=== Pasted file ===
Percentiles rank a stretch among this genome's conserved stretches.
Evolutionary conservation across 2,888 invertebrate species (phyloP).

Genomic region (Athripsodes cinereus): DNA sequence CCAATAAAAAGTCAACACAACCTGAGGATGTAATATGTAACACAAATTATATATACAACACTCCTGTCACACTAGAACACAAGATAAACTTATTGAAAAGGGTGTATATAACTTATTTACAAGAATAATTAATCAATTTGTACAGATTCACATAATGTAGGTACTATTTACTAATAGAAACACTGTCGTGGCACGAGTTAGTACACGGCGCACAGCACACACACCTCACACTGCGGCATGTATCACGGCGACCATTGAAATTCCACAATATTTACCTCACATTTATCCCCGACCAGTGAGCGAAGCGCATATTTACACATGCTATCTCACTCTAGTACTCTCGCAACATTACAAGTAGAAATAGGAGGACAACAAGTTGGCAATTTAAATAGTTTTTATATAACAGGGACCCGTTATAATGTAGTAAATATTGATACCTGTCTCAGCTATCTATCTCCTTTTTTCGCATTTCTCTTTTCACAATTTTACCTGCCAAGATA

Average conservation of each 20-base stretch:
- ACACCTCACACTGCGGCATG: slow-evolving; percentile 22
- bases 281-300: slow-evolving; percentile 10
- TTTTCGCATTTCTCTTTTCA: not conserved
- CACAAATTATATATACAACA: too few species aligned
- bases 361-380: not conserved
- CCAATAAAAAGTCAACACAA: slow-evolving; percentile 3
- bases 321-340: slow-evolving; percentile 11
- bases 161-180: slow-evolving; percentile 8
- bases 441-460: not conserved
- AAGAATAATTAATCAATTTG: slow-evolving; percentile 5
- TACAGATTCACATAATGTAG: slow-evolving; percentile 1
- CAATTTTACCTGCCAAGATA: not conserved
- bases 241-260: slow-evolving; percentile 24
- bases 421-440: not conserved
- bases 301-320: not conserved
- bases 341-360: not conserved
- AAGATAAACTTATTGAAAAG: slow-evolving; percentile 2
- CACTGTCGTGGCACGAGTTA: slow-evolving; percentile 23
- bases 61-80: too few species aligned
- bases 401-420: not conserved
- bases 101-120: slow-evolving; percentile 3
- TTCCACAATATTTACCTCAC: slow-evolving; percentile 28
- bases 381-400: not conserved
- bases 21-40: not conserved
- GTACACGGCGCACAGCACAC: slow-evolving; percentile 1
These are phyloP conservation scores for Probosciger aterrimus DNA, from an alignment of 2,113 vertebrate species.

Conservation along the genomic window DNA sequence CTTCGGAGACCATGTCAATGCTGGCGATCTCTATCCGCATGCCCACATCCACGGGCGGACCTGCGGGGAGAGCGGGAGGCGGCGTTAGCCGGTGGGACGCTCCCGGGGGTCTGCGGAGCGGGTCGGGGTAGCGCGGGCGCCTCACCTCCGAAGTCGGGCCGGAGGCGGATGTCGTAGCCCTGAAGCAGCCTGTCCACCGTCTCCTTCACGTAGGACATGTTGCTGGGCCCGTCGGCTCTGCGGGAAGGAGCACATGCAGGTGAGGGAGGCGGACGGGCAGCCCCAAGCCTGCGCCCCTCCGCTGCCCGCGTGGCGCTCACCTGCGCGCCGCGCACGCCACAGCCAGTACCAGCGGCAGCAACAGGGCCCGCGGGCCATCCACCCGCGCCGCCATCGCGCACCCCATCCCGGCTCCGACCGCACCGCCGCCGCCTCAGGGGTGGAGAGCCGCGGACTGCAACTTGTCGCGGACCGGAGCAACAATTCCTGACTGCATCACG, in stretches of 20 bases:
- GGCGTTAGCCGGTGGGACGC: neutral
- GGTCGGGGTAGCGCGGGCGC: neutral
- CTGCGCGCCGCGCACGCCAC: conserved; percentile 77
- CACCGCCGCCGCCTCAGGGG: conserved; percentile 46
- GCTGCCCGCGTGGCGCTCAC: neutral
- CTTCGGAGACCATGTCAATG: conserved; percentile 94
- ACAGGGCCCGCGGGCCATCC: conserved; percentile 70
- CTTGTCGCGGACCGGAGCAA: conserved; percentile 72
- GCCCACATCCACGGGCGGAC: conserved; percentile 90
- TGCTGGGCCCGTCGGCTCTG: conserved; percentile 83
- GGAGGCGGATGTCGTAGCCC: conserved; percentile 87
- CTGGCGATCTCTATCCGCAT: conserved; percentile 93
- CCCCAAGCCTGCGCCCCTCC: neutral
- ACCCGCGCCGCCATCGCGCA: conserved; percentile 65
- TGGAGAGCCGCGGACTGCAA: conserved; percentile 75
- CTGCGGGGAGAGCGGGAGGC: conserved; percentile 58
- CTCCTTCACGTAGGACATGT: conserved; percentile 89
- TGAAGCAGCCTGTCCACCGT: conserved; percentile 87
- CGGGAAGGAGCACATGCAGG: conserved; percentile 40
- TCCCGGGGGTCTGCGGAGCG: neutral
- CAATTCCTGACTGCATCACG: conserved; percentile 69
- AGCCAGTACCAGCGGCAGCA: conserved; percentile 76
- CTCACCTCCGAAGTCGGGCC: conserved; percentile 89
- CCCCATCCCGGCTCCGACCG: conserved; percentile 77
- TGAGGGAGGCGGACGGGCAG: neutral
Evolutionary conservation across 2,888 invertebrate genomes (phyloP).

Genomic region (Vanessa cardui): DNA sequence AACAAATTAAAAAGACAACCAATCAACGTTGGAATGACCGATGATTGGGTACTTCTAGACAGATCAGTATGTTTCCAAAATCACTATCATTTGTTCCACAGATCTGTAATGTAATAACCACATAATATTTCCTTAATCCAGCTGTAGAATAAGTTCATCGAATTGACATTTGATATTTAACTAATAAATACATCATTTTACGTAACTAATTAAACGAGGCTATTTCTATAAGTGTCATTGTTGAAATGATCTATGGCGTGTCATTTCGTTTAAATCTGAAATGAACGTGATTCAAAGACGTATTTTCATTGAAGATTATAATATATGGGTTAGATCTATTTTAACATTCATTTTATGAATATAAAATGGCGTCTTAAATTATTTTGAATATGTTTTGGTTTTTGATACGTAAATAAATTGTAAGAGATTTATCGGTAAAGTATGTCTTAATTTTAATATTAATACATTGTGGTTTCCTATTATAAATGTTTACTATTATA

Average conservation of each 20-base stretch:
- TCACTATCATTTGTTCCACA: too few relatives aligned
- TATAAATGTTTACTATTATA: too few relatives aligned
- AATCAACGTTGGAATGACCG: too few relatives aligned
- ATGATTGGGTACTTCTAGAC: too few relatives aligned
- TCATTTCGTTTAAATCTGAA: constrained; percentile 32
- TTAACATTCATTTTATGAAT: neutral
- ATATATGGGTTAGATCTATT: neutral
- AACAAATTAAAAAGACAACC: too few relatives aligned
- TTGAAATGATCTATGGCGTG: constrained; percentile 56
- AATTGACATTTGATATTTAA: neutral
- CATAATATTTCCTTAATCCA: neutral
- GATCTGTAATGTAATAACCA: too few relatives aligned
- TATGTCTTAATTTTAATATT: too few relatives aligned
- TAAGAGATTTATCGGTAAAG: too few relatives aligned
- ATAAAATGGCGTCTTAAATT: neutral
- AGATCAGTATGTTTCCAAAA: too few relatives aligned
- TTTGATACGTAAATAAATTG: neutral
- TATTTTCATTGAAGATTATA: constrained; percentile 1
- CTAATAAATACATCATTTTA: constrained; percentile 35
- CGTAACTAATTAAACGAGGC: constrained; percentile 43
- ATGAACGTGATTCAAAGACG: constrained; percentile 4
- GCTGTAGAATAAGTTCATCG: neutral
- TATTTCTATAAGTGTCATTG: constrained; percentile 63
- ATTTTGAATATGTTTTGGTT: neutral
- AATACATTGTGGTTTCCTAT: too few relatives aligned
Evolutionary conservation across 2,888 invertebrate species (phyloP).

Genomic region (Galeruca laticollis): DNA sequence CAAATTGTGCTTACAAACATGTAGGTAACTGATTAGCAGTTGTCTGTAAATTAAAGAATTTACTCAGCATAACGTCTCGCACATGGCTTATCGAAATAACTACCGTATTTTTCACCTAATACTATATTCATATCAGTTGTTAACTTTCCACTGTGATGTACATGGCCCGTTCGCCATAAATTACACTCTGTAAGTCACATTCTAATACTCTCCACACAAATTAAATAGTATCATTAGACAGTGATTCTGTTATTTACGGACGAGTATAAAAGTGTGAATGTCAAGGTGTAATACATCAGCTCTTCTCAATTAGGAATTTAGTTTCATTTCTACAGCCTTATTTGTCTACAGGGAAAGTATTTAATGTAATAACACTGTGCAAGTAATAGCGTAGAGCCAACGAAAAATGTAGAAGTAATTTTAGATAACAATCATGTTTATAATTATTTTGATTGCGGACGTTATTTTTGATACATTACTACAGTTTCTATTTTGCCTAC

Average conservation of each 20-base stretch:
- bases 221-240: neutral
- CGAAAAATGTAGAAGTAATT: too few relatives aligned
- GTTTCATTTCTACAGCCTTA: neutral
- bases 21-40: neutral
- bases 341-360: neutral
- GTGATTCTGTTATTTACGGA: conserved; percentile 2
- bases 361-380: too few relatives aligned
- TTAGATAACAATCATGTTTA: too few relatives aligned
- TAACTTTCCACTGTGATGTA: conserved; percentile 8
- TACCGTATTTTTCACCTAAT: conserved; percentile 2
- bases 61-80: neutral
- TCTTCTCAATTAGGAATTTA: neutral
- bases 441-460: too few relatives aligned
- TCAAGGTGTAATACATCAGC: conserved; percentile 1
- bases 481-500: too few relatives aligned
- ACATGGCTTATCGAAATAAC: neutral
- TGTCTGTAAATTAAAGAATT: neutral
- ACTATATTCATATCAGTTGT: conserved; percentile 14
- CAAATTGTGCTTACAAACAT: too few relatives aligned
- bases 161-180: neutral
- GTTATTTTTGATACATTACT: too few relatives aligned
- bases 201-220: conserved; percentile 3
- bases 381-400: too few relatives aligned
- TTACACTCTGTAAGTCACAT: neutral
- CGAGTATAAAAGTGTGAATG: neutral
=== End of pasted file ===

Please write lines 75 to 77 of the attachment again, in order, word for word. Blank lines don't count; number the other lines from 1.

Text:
- AGATCAGTATGTTTCCAAAA: too few relatives aligned
- TTTGATACGTAAATAAATTG: neutral
- TATTTTCATTGAAGATTATA: constrained; percentile 1